To augment supplies, we must harvest rainwater and store it carefully both above and below ground. We should also ensure that all waste water — industrial and domestic — is purified and recycled. Rainwater harvesting should become a way of life. Seawater is an invaluable resource for agriculture and aquaculture, and seawater farming should become a normal activity for coastal communities. Seawater farming involves an integrated approach to agro-forestry, horticulture, aquaculture and marine fisheries. MSSRF is establishing a research and capacity-building centre for seawater farming near Chidambaram in Tamil Nadu. Another one, for below-sea-level farming, is being developed in Kuttanad in Kerala.
The second road to water security is by managing demand. Unfortunately, water is generally measured in quantitative terms alone. There is not much interest in getting the best out of the available water by emphasising the economy and efficiency of water use. There are great opportunities for minimising demand through increased efficiency of water use in the agricultural and industrial sectors. We should launch a Water Literacy Movement using modern information and communication technologies to make economy and efficiency the bottom line of water-use policies.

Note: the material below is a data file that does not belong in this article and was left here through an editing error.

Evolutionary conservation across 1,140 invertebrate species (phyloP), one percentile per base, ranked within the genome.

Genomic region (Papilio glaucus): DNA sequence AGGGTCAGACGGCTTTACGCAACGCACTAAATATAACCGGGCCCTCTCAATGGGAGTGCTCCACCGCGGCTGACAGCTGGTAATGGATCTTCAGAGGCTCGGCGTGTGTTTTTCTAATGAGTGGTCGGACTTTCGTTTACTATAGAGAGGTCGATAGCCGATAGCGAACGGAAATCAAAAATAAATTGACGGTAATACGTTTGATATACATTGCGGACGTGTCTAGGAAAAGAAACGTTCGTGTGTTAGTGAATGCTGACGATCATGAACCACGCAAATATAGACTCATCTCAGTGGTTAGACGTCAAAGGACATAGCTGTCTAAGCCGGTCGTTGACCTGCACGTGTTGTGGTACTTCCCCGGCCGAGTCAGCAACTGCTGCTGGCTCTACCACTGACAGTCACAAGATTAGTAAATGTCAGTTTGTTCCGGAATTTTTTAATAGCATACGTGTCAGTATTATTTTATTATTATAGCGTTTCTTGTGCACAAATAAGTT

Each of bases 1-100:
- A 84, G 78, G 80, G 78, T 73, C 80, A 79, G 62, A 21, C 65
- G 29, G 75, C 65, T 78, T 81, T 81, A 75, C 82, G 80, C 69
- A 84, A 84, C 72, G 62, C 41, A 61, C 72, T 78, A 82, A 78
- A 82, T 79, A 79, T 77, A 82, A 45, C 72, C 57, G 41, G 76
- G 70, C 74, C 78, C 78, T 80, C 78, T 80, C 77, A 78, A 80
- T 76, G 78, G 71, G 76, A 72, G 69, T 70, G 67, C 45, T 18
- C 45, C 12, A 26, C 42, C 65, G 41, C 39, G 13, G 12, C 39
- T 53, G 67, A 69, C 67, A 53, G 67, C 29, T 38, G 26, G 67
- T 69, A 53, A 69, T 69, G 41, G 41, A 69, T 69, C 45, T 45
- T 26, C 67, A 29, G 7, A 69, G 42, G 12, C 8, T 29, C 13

FOOD CONSCIOUSNESS BY 2020
If the above strategic plan is adopted through a fusion of political will, professional skill and people’s participation, feeding a population of 1.4 billion with nutritious food will not be a difficult task. Fortunately, we have a large untapped production reservoir because of the wide gap between potential and actual yields in most farming systems. Therefore, we can safeguard our food security — provided we bridge not only the yield gap but also the urbanrural digital and technology divides and the male-female gender divide. Above all, the proposed Food Security Bill, which confers on every citizen the right to food, will once again arouse consciousness of the fact that we live as guests of the green plants that convert sunlight into food, and of the farm women and men who cultivate them.
(MS Swaminathan is Member of Parliament (Rajya Sabha) and chairman, M S Swaminathan Research Foundation)
*The views expressed by the author are personal